It's Monday, and I'm reflecting on this weekend's events. What a great weekend! It was full of training and good friends and bonding with the team and lots and lots of Kendo! Not much happened during our training in Bellevue on Friday since it was open floor training. A group of us were selected to be receivers for the beginning class, which was fun. They have a lot of kids that practice with them, so it was interesting to see some young people up and coming in their training. During open floor I was able to get in a few jigeiko matches with some of the Bellevue locals, but I think the highlight was when Takado Sensei showed up and I was able to jigeiko with her. She hit me, a lot, but I still enjoyed myself and enjoyed the time to practice with her. Afterward we went back to the hotel to have dinner, clean up, and rest up for Saturday's taikai.
Saturday came pretty quickly, and I felt like I had no sleep at all. But sleep or no sleep I was determined to do my best that day. We headed out and arrived at the taikai around 8a.m. to help with court setup. After getting everything in order we all got dressed and did a bit of suburi, kihon drills, and jigeiko for warmup, then headed back for opening ceremonies around 9:30. I wish I had a picture of the opening ceremonies, as we had a lot of kenshi participating that day, including people from as far as Alaska. Four courts had been set up for the day, and they were all used thoroughly. My matches weren't for a while; they began after the 13-15 year boys and the 3-1 Kyu categories. Out of those categories we did have some winners. Dan took first place in the 13-15 category, with his brother Andy taking 3rd (both of them are Sinclair Sensei's boys). Marek also took 3rd in the 3-1 Kyu category.
After getting my Men and Kote on I waited patiently for my match. I wasn't overly nervous, but I had a healthy bit of the shakes going on. A few matches into the 0-4 Kyu category and I was finally up.
We went back to our starting positions for the second point, and after fighting him off for ALMOST the rest of the match I got careless and my opponent ended up getting a Men to tie things up a few seconds before the match ended, thus forcing the first overtime (encho).
The first encho came and went without either of us scoring a single point, although my opponent got close as he hit Men just a hair after the flags went up to end the round. This forced us into a second encho. The rules for this taikai stated that if we were still at a tie after two encho rounds that it would be judge's decision for the winner, and I didn't want to go to that. About ten seconds into our final round I stepped forward with a Kote-Men to taiatari. I stepped to the side and then knocked my opponent's shinai away and I hit Hiki Sayu Men on his other side to score the winning point. After the match Sensei came up and congratulated me on my win and my good Kendo, but he also gave me advice about keeping my point. He said that when I have a point I should work to keep it and not be overly aggressive, like I was out there. I should have patience and play with my distance and move in and out of tsubazeriai, or even stay there if my opponents wants to. I shouldn't be greedy for that last point because that's what almost cost me the match. I'll be sure to take this advice to heart next time.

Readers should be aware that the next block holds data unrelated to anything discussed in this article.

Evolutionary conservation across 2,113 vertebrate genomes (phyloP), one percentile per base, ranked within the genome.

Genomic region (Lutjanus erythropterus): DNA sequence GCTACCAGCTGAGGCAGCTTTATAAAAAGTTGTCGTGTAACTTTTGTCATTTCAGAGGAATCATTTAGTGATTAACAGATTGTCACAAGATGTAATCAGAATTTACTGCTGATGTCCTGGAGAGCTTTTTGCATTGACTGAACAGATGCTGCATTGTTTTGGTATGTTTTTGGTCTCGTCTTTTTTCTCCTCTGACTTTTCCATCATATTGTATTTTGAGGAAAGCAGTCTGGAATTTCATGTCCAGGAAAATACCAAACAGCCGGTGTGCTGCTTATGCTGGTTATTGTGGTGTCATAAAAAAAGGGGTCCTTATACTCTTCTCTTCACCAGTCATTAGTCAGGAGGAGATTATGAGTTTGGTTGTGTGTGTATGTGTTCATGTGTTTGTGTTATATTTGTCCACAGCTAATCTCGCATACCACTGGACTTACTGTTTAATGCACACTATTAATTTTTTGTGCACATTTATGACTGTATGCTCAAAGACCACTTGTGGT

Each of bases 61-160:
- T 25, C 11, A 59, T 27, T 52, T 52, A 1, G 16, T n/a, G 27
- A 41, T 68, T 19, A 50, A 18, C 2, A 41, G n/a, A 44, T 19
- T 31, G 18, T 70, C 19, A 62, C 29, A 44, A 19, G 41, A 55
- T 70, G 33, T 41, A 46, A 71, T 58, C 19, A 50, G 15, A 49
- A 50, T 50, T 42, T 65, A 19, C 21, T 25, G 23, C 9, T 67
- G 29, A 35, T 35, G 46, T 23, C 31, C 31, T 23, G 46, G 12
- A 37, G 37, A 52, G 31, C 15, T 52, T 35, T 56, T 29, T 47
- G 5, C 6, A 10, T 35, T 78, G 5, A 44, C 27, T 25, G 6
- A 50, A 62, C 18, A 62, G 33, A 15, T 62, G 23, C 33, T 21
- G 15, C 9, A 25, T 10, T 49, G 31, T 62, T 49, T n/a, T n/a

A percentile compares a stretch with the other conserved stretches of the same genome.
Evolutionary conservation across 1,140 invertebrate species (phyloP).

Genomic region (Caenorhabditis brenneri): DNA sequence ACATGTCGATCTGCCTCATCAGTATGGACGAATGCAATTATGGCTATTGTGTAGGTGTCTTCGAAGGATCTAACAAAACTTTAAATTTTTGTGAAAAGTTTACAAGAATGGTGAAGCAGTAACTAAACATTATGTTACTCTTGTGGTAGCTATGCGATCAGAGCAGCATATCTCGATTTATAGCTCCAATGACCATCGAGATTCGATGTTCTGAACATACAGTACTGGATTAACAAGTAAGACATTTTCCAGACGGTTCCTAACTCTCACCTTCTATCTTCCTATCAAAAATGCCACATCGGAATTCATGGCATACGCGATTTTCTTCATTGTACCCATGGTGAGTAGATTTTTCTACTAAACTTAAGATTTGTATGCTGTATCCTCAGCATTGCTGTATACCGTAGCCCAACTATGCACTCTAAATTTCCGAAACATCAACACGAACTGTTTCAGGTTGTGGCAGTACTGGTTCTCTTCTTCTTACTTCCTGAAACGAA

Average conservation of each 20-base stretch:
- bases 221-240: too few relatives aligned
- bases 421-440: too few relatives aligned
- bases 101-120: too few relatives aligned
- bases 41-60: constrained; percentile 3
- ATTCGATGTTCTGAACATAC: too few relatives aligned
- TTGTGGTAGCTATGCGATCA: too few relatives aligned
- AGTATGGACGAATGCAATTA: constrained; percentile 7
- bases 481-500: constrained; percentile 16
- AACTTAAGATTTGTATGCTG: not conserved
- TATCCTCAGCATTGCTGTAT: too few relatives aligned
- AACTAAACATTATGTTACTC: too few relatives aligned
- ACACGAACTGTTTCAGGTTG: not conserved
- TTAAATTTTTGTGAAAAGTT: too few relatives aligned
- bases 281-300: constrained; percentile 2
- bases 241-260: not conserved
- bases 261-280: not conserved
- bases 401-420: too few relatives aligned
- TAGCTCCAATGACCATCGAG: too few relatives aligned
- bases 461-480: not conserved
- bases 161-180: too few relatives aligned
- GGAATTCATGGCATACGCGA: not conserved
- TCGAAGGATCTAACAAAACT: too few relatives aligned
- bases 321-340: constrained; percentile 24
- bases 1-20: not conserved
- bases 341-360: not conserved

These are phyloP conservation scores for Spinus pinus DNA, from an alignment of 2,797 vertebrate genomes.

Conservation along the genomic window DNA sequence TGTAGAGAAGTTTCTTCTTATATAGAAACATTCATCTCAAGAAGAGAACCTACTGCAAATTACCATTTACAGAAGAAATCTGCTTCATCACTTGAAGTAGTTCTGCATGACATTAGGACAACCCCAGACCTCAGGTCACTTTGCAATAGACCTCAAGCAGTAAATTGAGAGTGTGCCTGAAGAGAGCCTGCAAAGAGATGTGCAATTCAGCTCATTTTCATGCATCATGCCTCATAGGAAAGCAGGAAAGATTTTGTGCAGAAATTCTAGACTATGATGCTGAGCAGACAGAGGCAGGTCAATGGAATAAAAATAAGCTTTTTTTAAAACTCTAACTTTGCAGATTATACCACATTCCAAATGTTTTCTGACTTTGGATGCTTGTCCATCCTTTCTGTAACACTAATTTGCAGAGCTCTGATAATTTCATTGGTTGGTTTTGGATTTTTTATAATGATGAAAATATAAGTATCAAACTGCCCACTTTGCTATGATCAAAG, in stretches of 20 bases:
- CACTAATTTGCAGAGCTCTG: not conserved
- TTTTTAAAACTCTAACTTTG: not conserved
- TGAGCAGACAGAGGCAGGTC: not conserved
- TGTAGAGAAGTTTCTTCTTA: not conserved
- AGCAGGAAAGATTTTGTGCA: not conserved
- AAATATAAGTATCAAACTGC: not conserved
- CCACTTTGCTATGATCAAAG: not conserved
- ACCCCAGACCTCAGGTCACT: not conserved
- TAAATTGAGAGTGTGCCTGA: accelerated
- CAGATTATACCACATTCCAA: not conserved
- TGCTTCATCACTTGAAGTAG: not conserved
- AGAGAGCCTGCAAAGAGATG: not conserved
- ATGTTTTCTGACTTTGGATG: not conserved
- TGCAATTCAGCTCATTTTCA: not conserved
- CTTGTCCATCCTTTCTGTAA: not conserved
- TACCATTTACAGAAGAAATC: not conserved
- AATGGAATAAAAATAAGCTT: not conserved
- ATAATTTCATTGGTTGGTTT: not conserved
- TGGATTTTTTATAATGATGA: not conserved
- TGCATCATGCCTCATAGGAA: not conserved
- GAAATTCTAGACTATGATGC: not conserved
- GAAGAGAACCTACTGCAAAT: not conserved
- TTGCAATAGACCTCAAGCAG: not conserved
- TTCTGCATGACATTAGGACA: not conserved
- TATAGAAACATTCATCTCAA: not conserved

Final Score: 1-1 (Ruiz in double encho)
After resetting we traded blows a little more. I ended up in tsubazeriai with him at one point, and noticed that his hands were just a bit high. I stepped back for fumikomi and his hands went up to block Men, but I had other plans. I threw a Hiki Do at him, and when it connected (CRACK), all three flags went up. I felt really good about this one, because I had been working on it, so it was great to see that I was able to pull it off in a match against someone else.
We reset one more time. The score was tied, and this was the final point. I stepped in and circled a bit, and had plans to try and set up my opponent for another strike. I knocked his shinai out of the way to see what he would do, and backed up for a second. When I stepped in again he flew at me with a Men strike, which caught me completely wide-open. When the flags went up I knew I had lost the match. But losing was alright with me, as he was definitely a very experienced kenshi. I didn't step out of bounds or drop my sword, or incur any other penalty against me, so he beat me on pure skill.
Final Score: 2-1 (Leung)
With my matches I gained valuable insight on my own Kendo. I can see some strengths shining through, and see that some of the issues I've been working on have started to disappear. I've also seen what I need to work on to continue growing and maturing in my Kendo. The rest of the day passed, and I was able to witness, photograph, and record some truly great Kendo and matches (Seth vs. Tanimura Sensei, Sean vs. Jeffy, and too many others to list here). I am thankful for this experience, the whole trip was a great time for me, and I hope that my teammates feel the same way. I'm looking forward to the Kent Taikai in a couple more weeks, and to coming back next year to see how well I do again.